Mr Olley explained that it was not unusual for billboard operators to place free advertising when they had no paid content, to make their boards appear “current and vibrant”. The advertising was removed and the column was withdrawn as soon as Mr Olley was included on Labour’s long-list for PCC candidates.

And in March, Mr Olley’s appearance in a BBC television programme in which he appeared to sell a vintage Lanchester car to a pawnbroker was pulled from the screens. The series, about the life and times of Birmingham pawnbroker Uncles, has not yet been shown while the BBC undertakes a thorough investigation into the authenticity of each episode.

In a statement, Mr Olley said the episode featuring the car was intended to be a “not for broadcast pilot” and that he had never been a customer of nor received any money from a pawnbroker.

The PCC shortlisting decision comes as Labour faces a national row over the way the party intends to select candidates to stand in mayoral elections in Birmingham and other major cities. It has been claimed that the NEC is considering barring sitting MPs from being candidates in order to avoid potentially difficult by-elections which Labour might lose.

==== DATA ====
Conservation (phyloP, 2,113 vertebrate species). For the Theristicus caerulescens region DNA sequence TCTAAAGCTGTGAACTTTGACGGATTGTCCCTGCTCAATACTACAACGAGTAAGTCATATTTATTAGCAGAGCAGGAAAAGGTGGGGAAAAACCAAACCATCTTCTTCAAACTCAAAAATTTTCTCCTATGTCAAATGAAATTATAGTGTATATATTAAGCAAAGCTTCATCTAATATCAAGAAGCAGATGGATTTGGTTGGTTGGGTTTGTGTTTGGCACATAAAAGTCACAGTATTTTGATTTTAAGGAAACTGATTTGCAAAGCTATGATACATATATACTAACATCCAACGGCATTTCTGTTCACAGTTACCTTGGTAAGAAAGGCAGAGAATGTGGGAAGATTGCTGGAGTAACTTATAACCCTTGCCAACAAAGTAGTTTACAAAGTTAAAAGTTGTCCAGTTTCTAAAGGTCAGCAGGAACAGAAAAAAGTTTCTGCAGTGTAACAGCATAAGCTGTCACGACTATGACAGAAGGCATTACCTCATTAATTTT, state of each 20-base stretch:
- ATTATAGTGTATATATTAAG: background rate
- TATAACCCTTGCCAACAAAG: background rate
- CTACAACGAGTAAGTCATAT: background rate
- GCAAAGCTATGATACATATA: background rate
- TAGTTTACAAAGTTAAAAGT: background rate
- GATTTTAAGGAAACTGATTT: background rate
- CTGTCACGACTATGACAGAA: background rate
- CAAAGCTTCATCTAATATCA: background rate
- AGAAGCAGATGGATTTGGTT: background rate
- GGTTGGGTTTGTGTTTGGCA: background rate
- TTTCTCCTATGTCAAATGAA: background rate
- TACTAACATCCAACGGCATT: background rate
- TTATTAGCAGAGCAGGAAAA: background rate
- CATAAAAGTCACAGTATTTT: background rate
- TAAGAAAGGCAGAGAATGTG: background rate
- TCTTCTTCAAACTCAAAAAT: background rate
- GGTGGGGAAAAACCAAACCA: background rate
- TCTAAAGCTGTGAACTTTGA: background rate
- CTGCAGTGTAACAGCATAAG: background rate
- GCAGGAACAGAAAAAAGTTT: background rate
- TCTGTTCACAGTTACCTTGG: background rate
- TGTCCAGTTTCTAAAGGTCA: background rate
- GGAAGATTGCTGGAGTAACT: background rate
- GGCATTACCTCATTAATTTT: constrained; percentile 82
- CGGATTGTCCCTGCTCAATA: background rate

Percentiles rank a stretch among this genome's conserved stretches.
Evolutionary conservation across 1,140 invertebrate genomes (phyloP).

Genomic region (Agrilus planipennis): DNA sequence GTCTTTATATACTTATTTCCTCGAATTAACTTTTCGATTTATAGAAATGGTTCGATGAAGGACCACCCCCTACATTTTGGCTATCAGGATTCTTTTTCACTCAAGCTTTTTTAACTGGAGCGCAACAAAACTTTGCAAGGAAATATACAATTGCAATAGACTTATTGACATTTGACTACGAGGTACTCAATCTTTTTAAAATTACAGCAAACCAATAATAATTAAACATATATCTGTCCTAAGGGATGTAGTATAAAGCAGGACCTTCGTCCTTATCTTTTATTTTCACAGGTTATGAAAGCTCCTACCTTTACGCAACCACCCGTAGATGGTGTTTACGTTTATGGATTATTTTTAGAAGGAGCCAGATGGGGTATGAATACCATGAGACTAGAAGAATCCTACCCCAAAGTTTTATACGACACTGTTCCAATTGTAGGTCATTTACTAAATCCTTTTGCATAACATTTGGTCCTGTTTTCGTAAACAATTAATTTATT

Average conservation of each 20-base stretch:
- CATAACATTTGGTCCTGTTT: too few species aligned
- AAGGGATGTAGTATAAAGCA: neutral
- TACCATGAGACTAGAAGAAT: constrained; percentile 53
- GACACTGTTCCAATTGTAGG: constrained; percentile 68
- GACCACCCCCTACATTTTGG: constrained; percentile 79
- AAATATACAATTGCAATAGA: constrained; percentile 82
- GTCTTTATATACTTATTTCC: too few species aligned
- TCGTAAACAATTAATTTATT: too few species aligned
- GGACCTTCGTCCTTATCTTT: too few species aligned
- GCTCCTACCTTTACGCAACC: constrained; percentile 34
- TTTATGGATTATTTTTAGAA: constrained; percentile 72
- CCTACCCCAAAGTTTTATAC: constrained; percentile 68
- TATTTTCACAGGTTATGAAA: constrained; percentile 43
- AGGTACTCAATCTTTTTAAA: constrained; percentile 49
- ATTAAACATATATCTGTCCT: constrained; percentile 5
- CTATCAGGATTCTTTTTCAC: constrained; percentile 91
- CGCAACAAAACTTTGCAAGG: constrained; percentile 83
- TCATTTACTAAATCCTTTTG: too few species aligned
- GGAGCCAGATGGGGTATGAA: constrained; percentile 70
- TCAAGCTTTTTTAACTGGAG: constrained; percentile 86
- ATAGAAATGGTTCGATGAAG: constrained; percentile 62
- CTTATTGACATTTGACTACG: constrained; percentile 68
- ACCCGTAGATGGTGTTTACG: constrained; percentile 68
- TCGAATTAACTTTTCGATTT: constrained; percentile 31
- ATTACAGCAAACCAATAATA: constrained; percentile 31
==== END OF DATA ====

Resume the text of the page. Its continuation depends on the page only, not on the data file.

Banning MPs from standing, if it were legally and constitutionally possible, would put paid to the mayoral hopes of Hodge Hill MP Liam Byrne and Edgbaston MP Gisela Stuart, leaving Mr Simon as the sole Labour contender for mayor of Birmingham.

Mr Simon is urging Labour to consider a compromise, where MPs would pay for the cost of by-elections if they were selected to run for mayor.

  • Paul Dale has been assisting Mike Olley with the social media side of his PCC campaign since January.
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8 Comments on “Labour shortlists two for West Midlands Police Commissioner role, as Mike Olley misses out”

  1. ianchisnall says:

    I am not sure that there is any definition of an Independent (I have already had my credentials questioned by one high profile Lib Dem despite that I have never been a member of any party) but I would think that many would question how Independent Mike Olley could be – just a point to consider Richard (and telman8)

  2. samchapman says:

    Reblogged this on and commented:
    Big upset in Brum

  3. Richard says: